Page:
What causes poor teat and udder quality in beef cows? We culled 76 out of the herd this spring, and none of the cows are over six years old.

A variety of environmental and genetic factors affect udder quality in cows under six years of age. We assume these cows were spring calving based on when they were culled. Although no breeds were mentioned, there are substantial differences between breeds for udder conformation. Likewise, there is as much variation within breeds. The quality of udders in beef cows is under a moderate amount of genetic control. Estimates indicate that 20 to 30% of the variation in udder quality is due to genetics, while the balance is environmental.

Some producers have experienced more udder problems in cows that calve in summer (May-June-July) versus winter or spring calving. The increased incidence of teat and udder problems in summer calving cows is likely due to a high plane of nutrition after calving. This higher level of nutrition enables the cows to divert more energy to lactation, which increases milk volume and places additional stress on udder conformation. The high plane of nutrition can be compounded by having cows in high body condition scores at calving. This effect has been noted in summer calving season but could also be associated with supplementation strategies that dramatically increase energy intake in cattle after calving or with cows that are in high body condition at calving.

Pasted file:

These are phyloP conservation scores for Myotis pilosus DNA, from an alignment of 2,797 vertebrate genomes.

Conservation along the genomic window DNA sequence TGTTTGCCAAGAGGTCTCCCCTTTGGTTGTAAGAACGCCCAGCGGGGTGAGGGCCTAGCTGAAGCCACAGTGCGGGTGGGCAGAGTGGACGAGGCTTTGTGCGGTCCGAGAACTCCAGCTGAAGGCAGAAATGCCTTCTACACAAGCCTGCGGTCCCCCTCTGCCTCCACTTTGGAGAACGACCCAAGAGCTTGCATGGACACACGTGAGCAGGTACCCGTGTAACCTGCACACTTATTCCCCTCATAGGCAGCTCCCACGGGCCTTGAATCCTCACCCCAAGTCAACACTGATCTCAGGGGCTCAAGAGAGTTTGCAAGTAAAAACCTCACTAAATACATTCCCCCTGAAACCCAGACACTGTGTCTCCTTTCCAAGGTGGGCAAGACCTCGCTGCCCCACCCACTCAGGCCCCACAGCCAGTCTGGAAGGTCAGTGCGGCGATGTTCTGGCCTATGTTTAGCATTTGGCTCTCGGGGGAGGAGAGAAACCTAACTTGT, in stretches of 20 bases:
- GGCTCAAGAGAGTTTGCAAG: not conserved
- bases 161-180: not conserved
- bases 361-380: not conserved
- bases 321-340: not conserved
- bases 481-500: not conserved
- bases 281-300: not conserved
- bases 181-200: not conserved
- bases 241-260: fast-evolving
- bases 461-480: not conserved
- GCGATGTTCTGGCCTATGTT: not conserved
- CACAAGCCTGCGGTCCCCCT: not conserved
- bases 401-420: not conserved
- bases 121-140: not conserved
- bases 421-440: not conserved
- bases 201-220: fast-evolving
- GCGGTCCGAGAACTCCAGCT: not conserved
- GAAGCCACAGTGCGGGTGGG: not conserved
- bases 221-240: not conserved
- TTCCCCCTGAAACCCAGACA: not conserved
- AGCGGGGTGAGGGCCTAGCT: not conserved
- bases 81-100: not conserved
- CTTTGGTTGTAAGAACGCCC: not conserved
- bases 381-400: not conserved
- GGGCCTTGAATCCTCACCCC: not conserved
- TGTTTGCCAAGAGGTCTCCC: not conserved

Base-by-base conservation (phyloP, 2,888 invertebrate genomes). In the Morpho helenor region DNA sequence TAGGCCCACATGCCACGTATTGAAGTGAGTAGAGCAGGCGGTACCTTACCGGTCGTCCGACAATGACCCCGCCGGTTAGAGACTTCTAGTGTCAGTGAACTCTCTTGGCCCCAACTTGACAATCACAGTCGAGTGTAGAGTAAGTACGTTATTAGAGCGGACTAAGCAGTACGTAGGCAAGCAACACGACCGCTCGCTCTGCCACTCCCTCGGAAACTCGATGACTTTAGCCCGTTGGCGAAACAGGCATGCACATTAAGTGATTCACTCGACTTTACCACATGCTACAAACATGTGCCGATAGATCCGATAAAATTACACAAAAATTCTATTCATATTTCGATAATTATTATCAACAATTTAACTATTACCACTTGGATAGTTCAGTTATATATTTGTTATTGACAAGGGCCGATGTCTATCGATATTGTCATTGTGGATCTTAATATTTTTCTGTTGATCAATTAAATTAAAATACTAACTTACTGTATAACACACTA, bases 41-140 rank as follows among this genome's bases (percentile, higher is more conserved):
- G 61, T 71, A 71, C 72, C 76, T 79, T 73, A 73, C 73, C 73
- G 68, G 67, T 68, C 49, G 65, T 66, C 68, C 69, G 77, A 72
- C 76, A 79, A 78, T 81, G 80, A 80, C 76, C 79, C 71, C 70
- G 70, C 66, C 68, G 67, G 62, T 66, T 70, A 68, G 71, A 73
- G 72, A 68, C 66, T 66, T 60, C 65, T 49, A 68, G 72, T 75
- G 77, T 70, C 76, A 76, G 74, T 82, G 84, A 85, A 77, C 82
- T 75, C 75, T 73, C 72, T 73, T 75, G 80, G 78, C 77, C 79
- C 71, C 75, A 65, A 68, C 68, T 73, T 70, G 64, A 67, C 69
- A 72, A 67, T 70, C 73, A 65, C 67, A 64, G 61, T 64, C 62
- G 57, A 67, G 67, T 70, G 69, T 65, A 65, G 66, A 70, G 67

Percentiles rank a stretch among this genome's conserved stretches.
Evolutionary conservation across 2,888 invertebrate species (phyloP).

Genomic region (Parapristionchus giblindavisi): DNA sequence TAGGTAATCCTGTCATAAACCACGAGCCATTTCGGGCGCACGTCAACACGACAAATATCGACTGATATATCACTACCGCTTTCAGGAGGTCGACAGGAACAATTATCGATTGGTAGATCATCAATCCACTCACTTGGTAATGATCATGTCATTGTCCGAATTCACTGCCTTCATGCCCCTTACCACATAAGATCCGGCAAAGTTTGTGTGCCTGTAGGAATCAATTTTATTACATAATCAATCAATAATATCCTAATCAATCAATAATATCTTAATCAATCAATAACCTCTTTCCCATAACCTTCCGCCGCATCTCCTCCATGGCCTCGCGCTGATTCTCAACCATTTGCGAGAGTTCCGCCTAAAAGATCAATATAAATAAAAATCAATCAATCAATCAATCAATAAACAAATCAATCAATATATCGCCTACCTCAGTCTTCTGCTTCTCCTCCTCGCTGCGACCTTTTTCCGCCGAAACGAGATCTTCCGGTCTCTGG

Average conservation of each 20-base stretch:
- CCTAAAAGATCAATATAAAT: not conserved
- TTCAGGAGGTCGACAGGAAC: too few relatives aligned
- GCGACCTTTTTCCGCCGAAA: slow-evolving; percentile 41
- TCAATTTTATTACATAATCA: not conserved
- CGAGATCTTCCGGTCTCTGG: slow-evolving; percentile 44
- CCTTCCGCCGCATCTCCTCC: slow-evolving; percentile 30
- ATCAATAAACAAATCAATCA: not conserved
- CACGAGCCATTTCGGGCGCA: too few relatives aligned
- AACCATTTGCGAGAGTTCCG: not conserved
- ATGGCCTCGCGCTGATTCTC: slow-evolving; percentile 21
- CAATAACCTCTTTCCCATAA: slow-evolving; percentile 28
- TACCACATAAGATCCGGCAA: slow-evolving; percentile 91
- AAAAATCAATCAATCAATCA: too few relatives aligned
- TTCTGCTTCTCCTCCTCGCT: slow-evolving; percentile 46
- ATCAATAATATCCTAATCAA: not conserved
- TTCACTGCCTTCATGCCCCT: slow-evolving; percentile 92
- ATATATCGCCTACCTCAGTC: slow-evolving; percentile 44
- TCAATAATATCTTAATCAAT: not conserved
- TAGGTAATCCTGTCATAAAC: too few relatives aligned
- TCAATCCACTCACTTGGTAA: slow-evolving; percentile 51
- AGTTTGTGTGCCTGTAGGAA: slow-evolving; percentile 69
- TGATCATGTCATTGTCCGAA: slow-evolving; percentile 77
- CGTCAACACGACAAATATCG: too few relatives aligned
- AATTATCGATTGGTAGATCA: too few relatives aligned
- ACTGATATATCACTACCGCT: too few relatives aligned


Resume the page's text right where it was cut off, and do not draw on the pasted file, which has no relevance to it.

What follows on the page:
We often refer to “bad bags” or “udder score,” but actually the most important component is 1) teat size and shape, followed by 2) udder suspension. A 1 to 5 udder score (5 = best, 3 =average, 1= cull) is simple and can be quickly taught. Several breeds have different systems for reporting seedstock data.

Again, the major emphasis should be on teat size and shape. Not nearly enough seedstock breeders score their cows at calving for “udder score” and castrate bulls from bad udder cows. Commercial producers should at least note cows with bad udders and avoid saving a replacement heifer from such a cow. If replacement heifers are raised, a “bad mark” system of identification (flag on paper record or notch on tag/ear) should allow you to avoid daughters of cows with bad udders. If replacements are purchased, investing some time in locating supplier herds that have a program to enhance udder function might pay dividends over the long haul.